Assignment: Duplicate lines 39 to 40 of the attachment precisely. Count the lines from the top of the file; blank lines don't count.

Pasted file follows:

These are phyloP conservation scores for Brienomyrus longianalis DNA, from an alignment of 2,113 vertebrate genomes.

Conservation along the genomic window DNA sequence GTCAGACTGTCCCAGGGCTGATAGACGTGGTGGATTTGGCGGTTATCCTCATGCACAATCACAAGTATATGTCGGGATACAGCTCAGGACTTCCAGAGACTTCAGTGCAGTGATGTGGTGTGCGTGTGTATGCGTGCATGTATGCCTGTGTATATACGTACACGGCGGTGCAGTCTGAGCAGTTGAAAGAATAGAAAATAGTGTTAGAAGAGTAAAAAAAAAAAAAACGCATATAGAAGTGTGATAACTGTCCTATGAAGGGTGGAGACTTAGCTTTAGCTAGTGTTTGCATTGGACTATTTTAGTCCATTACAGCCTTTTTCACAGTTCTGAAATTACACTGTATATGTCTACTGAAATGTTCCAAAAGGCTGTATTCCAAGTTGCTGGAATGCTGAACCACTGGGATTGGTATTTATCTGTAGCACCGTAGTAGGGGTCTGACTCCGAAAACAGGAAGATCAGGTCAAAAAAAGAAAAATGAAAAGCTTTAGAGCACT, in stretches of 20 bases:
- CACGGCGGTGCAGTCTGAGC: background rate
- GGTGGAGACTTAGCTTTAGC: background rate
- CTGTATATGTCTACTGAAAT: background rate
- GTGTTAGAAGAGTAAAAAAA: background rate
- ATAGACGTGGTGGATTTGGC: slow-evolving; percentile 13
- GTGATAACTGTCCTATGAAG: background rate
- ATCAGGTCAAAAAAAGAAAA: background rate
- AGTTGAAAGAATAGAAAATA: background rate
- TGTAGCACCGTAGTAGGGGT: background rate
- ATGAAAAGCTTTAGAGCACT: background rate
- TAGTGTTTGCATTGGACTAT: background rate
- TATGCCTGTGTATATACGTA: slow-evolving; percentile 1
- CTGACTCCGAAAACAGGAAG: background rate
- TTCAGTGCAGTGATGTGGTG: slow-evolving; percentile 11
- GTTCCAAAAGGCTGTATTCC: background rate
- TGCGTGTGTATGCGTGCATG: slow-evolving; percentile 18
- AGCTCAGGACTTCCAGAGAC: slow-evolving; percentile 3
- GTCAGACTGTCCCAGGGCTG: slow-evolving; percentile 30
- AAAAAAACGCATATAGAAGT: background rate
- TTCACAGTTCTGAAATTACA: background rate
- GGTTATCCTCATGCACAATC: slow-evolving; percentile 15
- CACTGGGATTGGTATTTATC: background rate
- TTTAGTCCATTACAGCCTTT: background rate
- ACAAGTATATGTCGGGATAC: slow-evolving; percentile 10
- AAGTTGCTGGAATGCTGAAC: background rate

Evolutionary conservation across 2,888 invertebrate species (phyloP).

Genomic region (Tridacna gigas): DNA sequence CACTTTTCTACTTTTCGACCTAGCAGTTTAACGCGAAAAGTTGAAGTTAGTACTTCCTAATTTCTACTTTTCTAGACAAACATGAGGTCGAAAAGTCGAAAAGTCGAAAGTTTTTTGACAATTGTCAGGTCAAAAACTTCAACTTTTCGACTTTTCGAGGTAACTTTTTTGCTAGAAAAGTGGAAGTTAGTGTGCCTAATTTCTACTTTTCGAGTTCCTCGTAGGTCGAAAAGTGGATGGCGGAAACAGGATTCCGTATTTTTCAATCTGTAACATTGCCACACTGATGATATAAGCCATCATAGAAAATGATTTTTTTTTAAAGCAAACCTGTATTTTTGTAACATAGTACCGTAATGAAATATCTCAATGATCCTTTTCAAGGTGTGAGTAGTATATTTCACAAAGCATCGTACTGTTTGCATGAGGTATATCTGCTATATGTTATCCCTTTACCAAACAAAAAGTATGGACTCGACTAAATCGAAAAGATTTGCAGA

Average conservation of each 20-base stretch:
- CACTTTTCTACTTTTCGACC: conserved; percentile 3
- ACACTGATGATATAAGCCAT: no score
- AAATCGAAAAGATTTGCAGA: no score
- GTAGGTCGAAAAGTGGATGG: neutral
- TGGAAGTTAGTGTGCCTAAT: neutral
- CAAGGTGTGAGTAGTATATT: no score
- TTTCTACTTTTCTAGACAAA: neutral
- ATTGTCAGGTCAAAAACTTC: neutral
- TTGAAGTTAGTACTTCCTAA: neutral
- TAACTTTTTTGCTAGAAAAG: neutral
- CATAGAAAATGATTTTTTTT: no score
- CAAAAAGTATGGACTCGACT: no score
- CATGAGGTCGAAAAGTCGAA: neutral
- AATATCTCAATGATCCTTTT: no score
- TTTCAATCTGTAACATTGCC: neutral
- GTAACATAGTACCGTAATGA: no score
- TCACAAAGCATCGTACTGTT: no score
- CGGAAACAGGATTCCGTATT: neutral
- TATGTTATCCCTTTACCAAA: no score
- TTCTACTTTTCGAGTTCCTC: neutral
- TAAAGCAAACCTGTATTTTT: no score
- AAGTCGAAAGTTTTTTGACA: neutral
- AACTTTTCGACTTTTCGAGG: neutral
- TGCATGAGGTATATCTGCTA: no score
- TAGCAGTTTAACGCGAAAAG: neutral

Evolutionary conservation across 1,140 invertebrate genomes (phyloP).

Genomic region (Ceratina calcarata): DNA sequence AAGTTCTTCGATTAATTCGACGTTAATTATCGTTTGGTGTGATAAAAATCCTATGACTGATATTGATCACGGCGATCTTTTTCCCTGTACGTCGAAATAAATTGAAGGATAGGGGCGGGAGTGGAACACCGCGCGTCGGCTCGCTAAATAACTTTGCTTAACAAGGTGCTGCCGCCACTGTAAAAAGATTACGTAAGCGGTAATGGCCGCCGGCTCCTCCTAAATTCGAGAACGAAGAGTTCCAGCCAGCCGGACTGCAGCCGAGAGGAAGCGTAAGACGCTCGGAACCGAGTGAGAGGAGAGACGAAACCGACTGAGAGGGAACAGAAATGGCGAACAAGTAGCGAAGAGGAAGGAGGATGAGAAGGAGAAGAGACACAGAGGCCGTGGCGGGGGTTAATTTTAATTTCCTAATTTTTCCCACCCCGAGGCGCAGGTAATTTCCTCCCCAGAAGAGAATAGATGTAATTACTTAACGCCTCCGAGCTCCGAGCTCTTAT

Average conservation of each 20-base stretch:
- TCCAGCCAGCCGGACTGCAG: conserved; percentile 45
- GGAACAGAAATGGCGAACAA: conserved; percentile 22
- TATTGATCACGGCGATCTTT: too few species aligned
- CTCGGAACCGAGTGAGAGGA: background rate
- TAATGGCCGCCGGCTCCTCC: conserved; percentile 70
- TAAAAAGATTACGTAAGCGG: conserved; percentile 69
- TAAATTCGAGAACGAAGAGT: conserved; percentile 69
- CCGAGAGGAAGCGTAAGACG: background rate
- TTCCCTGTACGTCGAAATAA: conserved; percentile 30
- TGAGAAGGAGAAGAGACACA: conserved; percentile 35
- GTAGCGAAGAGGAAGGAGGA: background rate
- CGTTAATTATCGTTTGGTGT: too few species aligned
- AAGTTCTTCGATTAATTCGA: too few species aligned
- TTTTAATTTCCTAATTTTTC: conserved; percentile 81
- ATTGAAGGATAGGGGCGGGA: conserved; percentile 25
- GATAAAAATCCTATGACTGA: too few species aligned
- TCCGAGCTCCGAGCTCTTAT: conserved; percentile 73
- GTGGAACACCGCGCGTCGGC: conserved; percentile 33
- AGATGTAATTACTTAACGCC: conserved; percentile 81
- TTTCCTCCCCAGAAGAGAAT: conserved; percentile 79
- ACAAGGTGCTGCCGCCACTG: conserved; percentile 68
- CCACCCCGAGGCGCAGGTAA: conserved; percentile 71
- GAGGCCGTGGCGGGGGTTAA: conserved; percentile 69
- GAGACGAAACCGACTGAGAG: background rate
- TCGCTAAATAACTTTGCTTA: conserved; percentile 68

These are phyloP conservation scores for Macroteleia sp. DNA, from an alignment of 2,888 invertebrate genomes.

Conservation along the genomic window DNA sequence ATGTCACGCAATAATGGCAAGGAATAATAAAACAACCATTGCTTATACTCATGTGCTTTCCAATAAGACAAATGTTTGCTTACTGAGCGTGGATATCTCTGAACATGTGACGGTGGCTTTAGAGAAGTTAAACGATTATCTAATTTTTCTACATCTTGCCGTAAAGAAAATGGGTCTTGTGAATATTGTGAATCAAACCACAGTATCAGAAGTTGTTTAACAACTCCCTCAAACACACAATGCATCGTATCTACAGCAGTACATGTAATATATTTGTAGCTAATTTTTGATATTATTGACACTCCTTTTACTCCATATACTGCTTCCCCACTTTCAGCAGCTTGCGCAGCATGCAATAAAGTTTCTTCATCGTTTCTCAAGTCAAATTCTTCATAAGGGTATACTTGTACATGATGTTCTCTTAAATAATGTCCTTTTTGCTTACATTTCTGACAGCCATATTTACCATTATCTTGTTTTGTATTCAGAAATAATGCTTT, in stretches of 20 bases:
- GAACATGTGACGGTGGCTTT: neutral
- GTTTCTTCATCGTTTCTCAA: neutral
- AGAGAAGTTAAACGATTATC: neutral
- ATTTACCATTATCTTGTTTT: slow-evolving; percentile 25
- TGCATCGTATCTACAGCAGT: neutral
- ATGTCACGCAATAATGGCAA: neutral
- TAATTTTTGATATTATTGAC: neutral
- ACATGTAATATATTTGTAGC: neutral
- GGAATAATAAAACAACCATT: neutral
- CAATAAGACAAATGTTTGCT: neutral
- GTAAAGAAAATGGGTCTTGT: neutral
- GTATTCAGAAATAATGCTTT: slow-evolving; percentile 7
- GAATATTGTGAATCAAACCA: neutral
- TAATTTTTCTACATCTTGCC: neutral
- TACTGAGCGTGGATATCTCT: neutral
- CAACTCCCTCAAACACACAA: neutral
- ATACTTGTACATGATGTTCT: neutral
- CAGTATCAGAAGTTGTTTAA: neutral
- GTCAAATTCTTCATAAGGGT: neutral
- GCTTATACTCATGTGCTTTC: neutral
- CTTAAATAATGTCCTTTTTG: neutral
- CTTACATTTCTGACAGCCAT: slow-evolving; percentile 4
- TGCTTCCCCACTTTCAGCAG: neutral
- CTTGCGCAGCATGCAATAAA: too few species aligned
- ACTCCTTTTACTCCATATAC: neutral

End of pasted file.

- TTGAAGTTAGTACTTCCTAA: neutral
- TAACTTTTTTGCTAGAAAAG: neutral